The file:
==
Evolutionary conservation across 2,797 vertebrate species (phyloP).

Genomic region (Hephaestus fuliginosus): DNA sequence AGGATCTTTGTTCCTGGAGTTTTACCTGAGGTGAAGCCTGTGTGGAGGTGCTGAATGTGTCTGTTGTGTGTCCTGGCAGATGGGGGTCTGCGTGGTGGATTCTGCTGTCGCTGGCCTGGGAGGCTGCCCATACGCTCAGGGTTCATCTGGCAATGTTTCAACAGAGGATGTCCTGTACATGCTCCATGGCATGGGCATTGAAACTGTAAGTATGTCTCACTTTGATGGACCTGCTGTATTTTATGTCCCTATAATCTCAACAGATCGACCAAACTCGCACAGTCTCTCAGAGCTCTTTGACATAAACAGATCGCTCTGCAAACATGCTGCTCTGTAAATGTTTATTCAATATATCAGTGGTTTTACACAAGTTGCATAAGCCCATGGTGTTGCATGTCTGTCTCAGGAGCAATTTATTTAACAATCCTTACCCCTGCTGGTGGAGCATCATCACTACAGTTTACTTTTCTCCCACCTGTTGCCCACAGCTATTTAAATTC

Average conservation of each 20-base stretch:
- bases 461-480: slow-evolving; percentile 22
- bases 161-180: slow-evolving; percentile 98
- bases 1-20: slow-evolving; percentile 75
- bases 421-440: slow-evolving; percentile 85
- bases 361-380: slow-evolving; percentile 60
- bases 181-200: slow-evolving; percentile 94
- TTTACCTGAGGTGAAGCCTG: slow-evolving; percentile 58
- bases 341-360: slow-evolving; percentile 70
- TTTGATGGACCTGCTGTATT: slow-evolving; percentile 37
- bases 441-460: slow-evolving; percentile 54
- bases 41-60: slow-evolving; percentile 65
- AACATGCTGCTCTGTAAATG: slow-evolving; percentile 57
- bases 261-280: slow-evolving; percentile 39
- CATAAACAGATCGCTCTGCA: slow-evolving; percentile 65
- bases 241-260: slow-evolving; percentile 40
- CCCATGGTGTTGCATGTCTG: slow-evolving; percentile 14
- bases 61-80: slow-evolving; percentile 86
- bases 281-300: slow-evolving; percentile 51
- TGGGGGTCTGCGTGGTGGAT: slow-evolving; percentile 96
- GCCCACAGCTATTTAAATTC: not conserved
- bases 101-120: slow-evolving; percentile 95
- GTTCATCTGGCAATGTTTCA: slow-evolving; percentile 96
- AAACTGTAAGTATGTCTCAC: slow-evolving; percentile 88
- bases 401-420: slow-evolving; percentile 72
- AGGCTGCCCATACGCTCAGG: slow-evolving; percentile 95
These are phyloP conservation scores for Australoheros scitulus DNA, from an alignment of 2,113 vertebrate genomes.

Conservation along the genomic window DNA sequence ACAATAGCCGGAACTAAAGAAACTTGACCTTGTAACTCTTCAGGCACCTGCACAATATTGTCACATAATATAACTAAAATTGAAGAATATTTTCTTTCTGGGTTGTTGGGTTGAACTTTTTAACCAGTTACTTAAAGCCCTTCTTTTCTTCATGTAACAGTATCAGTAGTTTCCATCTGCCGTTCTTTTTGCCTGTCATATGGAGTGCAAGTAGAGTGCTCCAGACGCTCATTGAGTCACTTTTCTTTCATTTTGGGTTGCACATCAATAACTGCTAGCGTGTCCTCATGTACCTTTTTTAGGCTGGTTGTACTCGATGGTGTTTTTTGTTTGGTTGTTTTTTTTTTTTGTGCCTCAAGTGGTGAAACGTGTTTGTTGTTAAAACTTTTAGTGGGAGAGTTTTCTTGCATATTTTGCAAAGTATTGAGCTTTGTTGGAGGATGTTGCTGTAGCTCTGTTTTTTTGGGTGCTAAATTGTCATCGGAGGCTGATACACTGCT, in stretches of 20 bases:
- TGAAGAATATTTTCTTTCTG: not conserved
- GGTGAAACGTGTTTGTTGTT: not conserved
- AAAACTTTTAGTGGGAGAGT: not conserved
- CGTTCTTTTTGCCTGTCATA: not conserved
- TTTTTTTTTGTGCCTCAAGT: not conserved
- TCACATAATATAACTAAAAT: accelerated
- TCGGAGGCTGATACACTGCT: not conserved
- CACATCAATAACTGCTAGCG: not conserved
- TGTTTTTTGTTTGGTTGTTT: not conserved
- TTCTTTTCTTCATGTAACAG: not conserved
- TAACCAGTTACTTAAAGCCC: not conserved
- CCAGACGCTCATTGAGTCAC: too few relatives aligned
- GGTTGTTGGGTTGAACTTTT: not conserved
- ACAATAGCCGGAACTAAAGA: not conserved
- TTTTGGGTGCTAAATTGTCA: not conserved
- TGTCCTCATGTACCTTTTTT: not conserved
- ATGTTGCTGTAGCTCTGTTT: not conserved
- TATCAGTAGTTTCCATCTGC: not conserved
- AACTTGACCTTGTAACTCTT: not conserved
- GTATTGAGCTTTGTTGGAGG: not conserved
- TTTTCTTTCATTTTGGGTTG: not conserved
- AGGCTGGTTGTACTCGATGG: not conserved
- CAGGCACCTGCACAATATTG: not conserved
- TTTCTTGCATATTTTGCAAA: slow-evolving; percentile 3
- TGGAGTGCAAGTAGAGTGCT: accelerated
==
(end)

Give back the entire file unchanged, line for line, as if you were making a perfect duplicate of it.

Evolutionary conservation across 2,797 vertebrate species (phyloP).

Genomic region (Hephaestus fuliginosus): DNA sequence AGGATCTTTGTTCCTGGAGTTTTACCTGAGGTGAAGCCTGTGTGGAGGTGCTGAATGTGTCTGTTGTGTGTCCTGGCAGATGGGGGTCTGCGTGGTGGATTCTGCTGTCGCTGGCCTGGGAGGCTGCCCATACGCTCAGGGTTCATCTGGCAATGTTTCAACAGAGGATGTCCTGTACATGCTCCATGGCATGGGCATTGAAACTGTAAGTATGTCTCACTTTGATGGACCTGCTGTATTTTATGTCCCTATAATCTCAACAGATCGACCAAACTCGCACAGTCTCTCAGAGCTCTTTGACATAAACAGATCGCTCTGCAAACATGCTGCTCTGTAAATGTTTATTCAATATATCAGTGGTTTTACACAAGTTGCATAAGCCCATGGTGTTGCATGTCTGTCTCAGGAGCAATTTATTTAACAATCCTTACCCCTGCTGGTGGAGCATCATCACTACAGTTTACTTTTCTCCCACCTGTTGCCCACAGCTATTTAAATTC

Average conservation of each 20-base stretch:
- bases 461-480: slow-evolving; percentile 22
- bases 161-180: slow-evolving; percentile 98
- bases 1-20: slow-evolving; percentile 75
- bases 421-440: slow-evolving; percentile 85
- bases 361-380: slow-evolving; percentile 60
- bases 181-200: slow-evolving; percentile 94
- TTTACCTGAGGTGAAGCCTG: slow-evolving; percentile 58
- bases 341-360: slow-evolving; percentile 70
- TTTGATGGACCTGCTGTATT: slow-evolving; percentile 37
- bases 441-460: slow-evolving; percentile 54
- bases 41-60: slow-evolving; percentile 65
- AACATGCTGCTCTGTAAATG: slow-evolving; percentile 57
- bases 261-280: slow-evolving; percentile 39
- CATAAACAGATCGCTCTGCA: slow-evolving; percentile 65
- bases 241-260: slow-evolving; percentile 40
- CCCATGGTGTTGCATGTCTG: slow-evolving; percentile 14
- bases 61-80: slow-evolving; percentile 86
- bases 281-300: slow-evolving; percentile 51
- TGGGGGTCTGCGTGGTGGAT: slow-evolving; percentile 96
- GCCCACAGCTATTTAAATTC: not conserved
- bases 101-120: slow-evolving; percentile 95
- GTTCATCTGGCAATGTTTCA: slow-evolving; percentile 96
- AAACTGTAAGTATGTCTCAC: slow-evolving; percentile 88
- bases 401-420: slow-evolving; percentile 72
- AGGCTGCCCATACGCTCAGG: slow-evolving; percentile 95
These are phyloP conservation scores for Australoheros scitulus DNA, from an alignment of 2,113 vertebrate genomes.

Conservation along the genomic window DNA sequence ACAATAGCCGGAACTAAAGAAACTTGACCTTGTAACTCTTCAGGCACCTGCACAATATTGTCACATAATATAACTAAAATTGAAGAATATTTTCTTTCTGGGTTGTTGGGTTGAACTTTTTAACCAGTTACTTAAAGCCCTTCTTTTCTTCATGTAACAGTATCAGTAGTTTCCATCTGCCGTTCTTTTTGCCTGTCATATGGAGTGCAAGTAGAGTGCTCCAGACGCTCATTGAGTCACTTTTCTTTCATTTTGGGTTGCACATCAATAACTGCTAGCGTGTCCTCATGTACCTTTTTTAGGCTGGTTGTACTCGATGGTGTTTTTTGTTTGGTTGTTTTTTTTTTTTGTGCCTCAAGTGGTGAAACGTGTTTGTTGTTAAAACTTTTAGTGGGAGAGTTTTCTTGCATATTTTGCAAAGTATTGAGCTTTGTTGGAGGATGTTGCTGTAGCTCTGTTTTTTTGGGTGCTAAATTGTCATCGGAGGCTGATACACTGCT, in stretches of 20 bases:
- TGAAGAATATTTTCTTTCTG: not conserved
- GGTGAAACGTGTTTGTTGTT: not conserved
- AAAACTTTTAGTGGGAGAGT: not conserved
- CGTTCTTTTTGCCTGTCATA: not conserved
- TTTTTTTTTGTGCCTCAAGT: not conserved
- TCACATAATATAACTAAAAT: accelerated
- TCGGAGGCTGATACACTGCT: not conserved
- CACATCAATAACTGCTAGCG: not conserved
- TGTTTTTTGTTTGGTTGTTT: not conserved
- TTCTTTTCTTCATGTAACAG: not conserved
- TAACCAGTTACTTAAAGCCC: not conserved
- CCAGACGCTCATTGAGTCAC: too few relatives aligned
- GGTTGTTGGGTTGAACTTTT: not conserved
- ACAATAGCCGGAACTAAAGA: not conserved
- TTTTGGGTGCTAAATTGTCA: not conserved
- TGTCCTCATGTACCTTTTTT: not conserved
- ATGTTGCTGTAGCTCTGTTT: not conserved
- TATCAGTAGTTTCCATCTGC: not conserved
- AACTTGACCTTGTAACTCTT: not conserved
- GTATTGAGCTTTGTTGGAGG: not conserved
- TTTTCTTTCATTTTGGGTTG: not conserved
- AGGCTGGTTGTACTCGATGG: not conserved
- CAGGCACCTGCACAATATTG: not conserved
- TTTCTTGCATATTTTGCAAA: slow-evolving; percentile 3
- TGGAGTGCAAGTAGAGTGCT: accelerated